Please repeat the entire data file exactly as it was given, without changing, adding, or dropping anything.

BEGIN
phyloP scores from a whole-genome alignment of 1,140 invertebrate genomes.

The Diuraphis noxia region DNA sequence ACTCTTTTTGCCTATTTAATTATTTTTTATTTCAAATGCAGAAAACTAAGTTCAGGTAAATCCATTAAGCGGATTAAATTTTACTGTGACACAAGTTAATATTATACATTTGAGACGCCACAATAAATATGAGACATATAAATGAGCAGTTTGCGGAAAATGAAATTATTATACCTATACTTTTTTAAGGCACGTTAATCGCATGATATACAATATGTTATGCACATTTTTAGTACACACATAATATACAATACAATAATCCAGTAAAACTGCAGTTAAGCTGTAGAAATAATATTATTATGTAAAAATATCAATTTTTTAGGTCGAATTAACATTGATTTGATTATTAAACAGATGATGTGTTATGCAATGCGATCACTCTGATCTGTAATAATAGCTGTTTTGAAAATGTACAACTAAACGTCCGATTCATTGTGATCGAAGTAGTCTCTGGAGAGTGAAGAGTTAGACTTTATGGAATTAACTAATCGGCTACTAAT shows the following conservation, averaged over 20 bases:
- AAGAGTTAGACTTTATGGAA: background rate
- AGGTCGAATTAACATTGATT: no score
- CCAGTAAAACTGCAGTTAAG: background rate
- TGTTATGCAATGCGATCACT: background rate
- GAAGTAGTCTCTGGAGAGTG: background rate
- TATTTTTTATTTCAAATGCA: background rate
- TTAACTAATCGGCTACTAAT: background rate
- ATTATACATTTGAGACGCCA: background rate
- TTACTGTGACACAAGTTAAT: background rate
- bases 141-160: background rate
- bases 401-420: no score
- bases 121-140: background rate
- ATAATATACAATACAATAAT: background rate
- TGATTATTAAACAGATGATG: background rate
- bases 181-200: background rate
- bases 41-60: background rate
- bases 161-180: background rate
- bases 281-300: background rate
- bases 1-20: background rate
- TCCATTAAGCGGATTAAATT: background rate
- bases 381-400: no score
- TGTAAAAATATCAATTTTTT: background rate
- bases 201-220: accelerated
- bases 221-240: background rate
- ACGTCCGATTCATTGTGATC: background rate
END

phyloP scores from a whole-genome alignment of 1,140 invertebrate genomes.

The Diuraphis noxia region DNA sequence ACTCTTTTTGCCTATTTAATTATTTTTTATTTCAAATGCAGAAAACTAAGTTCAGGTAAATCCATTAAGCGGATTAAATTTTACTGTGACACAAGTTAATATTATACATTTGAGACGCCACAATAAATATGAGACATATAAATGAGCAGTTTGCGGAAAATGAAATTATTATACCTATACTTTTTTAAGGCACGTTAATCGCATGATATACAATATGTTATGCACATTTTTAGTACACACATAATATACAATACAATAATCCAGTAAAACTGCAGTTAAGCTGTAGAAATAATATTATTATGTAAAAATATCAATTTTTTAGGTCGAATTAACATTGATTTGATTATTAAACAGATGATGTGTTATGCAATGCGATCACTCTGATCTGTAATAATAGCTGTTTTGAAAATGTACAACTAAACGTCCGATTCATTGTGATCGAAGTAGTCTCTGGAGAGTGAAGAGTTAGACTTTATGGAATTAACTAATCGGCTACTAAT shows the following conservation, averaged over 20 bases:
- AAGAGTTAGACTTTATGGAA: background rate
- AGGTCGAATTAACATTGATT: no score
- CCAGTAAAACTGCAGTTAAG: background rate
- TGTTATGCAATGCGATCACT: background rate
- GAAGTAGTCTCTGGAGAGTG: background rate
- TATTTTTTATTTCAAATGCA: background rate
- TTAACTAATCGGCTACTAAT: background rate
- ATTATACATTTGAGACGCCA: background rate
- TTACTGTGACACAAGTTAAT: background rate
- bases 141-160: background rate
- bases 401-420: no score
- bases 121-140: background rate
- ATAATATACAATACAATAAT: background rate
- TGATTATTAAACAGATGATG: background rate
- bases 181-200: background rate
- bases 41-60: background rate
- bases 161-180: background rate
- bases 281-300: background rate
- bases 1-20: background rate
- TCCATTAAGCGGATTAAATT: background rate
- bases 381-400: no score
- TGTAAAAATATCAATTTTTT: background rate
- bases 201-220: accelerated
- bases 221-240: background rate
- ACGTCCGATTCATTGTGATC: background rate